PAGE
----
7. One year down the line, and I certainly agree on the sticking points named in this article for integration of the Web and television by Google TV, or any other player.

    But watching the Big G’s new advert, I was again struck by the question….. what is this offering that a laptop hooked up to a TV cannot? The promise of lots of content in one place isn’t new, many players (including Apple and its sky-high iTunes prices) claim this. Ease of use – I can’t help but doubt that it will be more accurate and comfortable than a mouse and keyboard, no matter how advanced the remote control. Stability – my laptop only very rarely crashes.

    I’m all for reducing the number of devices in the living room and moving the “connected TV” vision forwards, I just wonder whether the Google TV advert will pan out as promised. Looking forward to being proven wrong however!

  8. Ben

    Very sharp analysis, as expected.
    You have to understand where this project comes from. Initially Google wanted to create some OTT service , but looking at the YouTube non success, also looking at the doomed picture of the Joost and Veoh, they had to look at something different.
    The content owners will for sure gate any discussion on OTT content, and this is where Google and Apple might be “short”. Digital TV operators have the connections with content providers and consumenrs, so they just need to ride the “TV Everywhere train”.
    Google decided to go the aggregation route, which is not bad per say, it is what Tivo has tried to do for so many years, but the difference between the 2 is a 10-100 x times more financial ressources, so it has a better chance to fly.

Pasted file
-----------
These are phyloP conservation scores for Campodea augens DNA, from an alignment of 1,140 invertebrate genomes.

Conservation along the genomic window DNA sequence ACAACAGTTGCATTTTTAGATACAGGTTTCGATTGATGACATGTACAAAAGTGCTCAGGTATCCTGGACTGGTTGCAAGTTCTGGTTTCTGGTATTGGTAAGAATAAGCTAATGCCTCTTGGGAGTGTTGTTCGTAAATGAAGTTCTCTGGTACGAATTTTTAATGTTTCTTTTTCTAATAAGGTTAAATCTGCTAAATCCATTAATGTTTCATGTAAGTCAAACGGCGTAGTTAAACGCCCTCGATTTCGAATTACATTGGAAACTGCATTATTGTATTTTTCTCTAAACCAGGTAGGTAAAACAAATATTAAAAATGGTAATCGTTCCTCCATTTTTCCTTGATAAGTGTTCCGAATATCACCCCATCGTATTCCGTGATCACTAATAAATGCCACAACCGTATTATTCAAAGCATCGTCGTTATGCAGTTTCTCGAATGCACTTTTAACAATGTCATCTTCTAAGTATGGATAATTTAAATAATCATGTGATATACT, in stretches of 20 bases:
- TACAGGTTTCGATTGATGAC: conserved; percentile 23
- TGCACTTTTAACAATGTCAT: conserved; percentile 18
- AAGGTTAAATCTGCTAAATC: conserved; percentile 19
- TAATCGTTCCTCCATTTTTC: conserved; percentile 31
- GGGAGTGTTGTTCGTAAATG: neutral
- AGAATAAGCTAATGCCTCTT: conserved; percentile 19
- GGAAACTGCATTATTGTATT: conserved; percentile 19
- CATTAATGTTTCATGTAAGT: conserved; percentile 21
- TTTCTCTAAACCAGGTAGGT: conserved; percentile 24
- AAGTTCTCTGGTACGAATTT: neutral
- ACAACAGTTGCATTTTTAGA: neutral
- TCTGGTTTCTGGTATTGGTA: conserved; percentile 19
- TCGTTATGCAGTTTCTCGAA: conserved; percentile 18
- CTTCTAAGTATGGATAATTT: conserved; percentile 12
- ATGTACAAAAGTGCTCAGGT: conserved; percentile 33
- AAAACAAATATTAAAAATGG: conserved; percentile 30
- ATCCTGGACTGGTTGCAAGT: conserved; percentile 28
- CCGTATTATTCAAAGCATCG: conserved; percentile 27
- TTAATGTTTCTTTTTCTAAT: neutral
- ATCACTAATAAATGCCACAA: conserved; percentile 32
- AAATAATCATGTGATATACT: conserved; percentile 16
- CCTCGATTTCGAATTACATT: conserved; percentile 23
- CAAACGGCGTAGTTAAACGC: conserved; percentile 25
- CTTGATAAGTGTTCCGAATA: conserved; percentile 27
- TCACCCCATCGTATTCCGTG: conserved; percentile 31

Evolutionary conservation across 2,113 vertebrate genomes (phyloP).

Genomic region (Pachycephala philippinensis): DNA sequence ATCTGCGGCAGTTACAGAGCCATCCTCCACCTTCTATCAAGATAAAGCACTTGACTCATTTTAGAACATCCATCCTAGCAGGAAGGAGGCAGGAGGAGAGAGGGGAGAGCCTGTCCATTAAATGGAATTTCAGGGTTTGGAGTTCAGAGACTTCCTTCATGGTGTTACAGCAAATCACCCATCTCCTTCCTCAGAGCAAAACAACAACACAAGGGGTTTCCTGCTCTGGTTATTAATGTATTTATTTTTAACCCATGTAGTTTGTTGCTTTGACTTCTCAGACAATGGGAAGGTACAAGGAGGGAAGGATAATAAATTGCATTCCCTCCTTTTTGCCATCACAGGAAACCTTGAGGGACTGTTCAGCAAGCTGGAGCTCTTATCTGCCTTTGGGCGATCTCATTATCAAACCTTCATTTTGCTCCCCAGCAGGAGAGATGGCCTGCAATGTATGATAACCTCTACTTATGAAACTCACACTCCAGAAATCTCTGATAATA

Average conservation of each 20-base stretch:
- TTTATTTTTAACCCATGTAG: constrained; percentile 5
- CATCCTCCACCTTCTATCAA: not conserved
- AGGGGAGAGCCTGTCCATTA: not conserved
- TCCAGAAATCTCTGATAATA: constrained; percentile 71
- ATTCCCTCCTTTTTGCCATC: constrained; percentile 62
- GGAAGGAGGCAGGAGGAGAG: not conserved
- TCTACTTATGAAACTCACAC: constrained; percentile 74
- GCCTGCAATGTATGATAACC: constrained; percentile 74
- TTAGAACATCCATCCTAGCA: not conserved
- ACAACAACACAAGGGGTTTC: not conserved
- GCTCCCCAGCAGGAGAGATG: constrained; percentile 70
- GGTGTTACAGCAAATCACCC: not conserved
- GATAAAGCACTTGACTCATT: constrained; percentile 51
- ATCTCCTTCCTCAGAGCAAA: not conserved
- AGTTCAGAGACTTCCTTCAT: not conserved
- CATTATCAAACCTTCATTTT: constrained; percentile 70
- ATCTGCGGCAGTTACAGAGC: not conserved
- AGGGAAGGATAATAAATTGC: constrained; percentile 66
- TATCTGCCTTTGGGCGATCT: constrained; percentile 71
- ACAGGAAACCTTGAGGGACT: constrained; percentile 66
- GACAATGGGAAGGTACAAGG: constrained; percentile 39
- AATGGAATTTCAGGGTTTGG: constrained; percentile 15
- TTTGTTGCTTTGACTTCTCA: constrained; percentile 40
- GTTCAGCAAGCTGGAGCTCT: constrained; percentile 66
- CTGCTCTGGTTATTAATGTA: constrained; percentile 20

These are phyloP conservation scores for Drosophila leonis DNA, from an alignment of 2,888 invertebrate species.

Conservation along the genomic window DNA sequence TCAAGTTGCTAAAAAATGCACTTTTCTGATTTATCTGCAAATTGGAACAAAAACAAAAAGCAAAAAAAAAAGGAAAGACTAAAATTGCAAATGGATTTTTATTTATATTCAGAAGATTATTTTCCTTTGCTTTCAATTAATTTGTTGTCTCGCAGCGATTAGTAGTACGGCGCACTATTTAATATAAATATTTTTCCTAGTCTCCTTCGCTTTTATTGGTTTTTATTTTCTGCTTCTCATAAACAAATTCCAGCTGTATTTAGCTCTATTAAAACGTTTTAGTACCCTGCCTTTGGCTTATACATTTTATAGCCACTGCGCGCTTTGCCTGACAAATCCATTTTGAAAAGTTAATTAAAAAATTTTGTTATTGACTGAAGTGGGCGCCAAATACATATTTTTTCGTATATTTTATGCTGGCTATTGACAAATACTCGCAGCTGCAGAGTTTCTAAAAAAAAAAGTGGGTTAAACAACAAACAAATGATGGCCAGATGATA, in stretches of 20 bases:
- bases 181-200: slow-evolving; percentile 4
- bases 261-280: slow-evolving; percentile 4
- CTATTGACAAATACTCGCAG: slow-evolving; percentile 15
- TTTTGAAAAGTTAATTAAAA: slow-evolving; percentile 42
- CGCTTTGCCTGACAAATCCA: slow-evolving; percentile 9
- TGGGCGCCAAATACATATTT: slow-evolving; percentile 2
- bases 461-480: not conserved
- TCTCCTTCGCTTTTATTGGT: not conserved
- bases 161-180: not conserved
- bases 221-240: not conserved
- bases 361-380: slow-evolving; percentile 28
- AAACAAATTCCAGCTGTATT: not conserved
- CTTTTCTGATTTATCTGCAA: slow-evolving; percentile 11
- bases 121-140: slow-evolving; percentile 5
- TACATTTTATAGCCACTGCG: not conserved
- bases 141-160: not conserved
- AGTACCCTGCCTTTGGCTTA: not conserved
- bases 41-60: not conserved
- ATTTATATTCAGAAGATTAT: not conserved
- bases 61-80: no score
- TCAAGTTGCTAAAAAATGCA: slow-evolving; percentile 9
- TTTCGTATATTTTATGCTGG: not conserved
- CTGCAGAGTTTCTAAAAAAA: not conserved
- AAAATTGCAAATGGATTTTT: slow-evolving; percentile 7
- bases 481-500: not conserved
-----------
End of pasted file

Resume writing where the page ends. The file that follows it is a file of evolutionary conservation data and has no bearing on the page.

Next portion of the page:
I believe more in a model where the search will be initiated on another device, like you search and set up on PC for your Netflix.
    Interesting to note Ericsson IPTV team has developed a special tablet for that, while Comcast CEO was showing at NCTA in May, a iPad controlling your STB!
    Look now at the rumours on the new Apple TV that will stream form the cloud, this is a pure OTT device that if still not able to stream Flash will stay a hobby!
    The holly grail is probabaly somewhere in between, not the fat lady (Microsoft) has not sang yet as they still have not released something better then MediaCenter of lame Xbox for OTT. Looking at recent lay off of exces, does not look good.
    What is clear at least is that having the apps following you on any screen : phone, PC and TV makes sense as the User Experience wil follow you everywhere you go, pationating no?

    1. I agree with all of you insights Thierry except perhaps the last one.
      Despite having spent ages myself pushing for an app environment at Orange (I mean who wouldn’t want to mimick Apple’s iPhone success?) I am getting the feeling from this whole debate that Apps may not be more than a gimmick on the lean-back TV. Personnalising the experience as you rightly point out will be important, but might that not come from other screens than the TV? Nobody has fixed the issue about the TV being a familly/community device unlike mobile & PC. I wonder if iPads will be personal or family based …